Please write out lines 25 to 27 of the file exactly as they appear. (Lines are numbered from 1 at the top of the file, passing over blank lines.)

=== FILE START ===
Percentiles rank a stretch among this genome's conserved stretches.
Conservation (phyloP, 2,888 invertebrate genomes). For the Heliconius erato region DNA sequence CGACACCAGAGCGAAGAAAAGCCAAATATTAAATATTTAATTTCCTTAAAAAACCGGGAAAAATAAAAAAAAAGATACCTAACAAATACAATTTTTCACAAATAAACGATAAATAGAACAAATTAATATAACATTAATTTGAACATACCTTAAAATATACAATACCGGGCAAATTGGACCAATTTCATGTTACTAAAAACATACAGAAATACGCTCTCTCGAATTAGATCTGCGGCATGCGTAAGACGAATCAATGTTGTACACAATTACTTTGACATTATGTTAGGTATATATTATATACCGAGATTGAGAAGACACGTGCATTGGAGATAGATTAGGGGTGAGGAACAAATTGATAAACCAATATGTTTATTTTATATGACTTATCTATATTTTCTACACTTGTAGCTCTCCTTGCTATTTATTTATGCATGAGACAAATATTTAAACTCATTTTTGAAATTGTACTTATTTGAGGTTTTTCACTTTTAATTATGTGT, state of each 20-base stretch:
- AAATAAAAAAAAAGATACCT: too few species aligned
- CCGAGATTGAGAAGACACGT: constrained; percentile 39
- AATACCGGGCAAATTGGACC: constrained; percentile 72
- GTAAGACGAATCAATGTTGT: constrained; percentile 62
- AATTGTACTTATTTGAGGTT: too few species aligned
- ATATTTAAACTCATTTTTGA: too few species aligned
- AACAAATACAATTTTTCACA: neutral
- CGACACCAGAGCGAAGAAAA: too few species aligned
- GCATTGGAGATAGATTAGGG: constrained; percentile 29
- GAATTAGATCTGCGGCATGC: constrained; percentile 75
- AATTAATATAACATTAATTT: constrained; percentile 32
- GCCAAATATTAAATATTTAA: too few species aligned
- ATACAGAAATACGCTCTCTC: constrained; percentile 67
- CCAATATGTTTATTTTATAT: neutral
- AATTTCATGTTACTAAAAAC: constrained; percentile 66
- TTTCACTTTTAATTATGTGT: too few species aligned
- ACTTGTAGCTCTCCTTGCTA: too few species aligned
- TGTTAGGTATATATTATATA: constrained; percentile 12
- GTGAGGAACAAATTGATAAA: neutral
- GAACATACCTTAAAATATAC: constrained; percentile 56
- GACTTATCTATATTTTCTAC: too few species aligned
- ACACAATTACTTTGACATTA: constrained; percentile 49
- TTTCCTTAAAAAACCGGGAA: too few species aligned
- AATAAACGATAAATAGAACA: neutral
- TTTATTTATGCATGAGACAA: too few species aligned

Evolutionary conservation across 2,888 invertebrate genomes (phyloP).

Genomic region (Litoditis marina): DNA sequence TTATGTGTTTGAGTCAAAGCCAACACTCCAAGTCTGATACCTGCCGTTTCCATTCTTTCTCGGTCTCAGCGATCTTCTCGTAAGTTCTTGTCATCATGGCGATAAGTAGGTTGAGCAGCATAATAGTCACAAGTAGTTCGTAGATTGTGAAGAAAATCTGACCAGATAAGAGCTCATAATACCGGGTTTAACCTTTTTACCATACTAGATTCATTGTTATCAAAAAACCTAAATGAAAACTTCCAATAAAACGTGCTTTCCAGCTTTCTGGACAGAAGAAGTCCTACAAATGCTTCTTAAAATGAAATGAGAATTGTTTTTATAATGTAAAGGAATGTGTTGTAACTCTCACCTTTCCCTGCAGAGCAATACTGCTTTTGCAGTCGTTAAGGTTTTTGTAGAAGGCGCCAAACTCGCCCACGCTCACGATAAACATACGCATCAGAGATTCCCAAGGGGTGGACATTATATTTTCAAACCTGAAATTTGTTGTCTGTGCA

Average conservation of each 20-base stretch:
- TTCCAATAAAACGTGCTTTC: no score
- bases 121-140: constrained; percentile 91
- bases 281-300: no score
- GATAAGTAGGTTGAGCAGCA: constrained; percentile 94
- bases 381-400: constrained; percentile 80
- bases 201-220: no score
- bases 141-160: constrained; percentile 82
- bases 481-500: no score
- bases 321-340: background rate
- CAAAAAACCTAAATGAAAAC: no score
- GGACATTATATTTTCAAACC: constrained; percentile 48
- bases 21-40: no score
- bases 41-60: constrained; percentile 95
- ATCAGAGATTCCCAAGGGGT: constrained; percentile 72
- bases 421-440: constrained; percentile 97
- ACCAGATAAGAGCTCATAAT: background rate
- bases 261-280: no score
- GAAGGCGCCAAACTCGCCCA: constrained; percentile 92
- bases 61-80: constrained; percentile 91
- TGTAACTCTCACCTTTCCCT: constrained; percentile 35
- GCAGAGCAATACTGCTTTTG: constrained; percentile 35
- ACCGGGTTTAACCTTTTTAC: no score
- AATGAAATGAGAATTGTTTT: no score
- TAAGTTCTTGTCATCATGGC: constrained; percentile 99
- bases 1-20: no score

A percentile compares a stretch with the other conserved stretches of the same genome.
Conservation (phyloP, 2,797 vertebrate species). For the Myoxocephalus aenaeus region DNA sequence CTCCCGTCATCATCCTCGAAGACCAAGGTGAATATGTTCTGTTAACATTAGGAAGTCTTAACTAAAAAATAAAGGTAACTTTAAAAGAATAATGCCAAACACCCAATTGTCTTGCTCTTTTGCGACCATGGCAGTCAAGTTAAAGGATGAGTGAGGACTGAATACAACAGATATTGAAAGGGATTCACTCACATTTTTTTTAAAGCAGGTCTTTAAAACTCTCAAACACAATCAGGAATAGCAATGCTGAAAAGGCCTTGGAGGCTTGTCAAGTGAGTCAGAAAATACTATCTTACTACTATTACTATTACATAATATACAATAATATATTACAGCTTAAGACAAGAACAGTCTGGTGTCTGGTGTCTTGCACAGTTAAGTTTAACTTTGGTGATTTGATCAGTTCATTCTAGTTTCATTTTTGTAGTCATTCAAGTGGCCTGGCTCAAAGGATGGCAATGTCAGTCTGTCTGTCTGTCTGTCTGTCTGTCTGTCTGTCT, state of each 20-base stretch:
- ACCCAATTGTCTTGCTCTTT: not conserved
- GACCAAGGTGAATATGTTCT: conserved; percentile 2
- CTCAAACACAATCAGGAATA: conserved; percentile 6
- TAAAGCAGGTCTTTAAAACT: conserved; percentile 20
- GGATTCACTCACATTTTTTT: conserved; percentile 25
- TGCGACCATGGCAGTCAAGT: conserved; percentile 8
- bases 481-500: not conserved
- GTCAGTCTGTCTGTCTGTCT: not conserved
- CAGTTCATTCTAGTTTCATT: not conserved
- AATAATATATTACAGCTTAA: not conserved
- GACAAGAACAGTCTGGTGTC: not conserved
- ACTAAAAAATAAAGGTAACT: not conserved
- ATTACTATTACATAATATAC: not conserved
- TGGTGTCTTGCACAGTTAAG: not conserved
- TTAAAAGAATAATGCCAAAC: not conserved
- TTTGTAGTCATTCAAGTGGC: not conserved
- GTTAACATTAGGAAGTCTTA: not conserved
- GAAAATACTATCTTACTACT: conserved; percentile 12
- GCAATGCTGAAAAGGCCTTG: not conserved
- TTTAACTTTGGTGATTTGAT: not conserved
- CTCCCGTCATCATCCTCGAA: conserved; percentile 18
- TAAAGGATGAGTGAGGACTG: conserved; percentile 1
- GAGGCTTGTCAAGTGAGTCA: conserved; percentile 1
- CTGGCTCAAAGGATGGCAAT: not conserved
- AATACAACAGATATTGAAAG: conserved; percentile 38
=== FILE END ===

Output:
- TTTCCTTAAAAAACCGGGAA: too few species aligned
- AATAAACGATAAATAGAACA: neutral
- TTTATTTATGCATGAGACAA: too few species aligned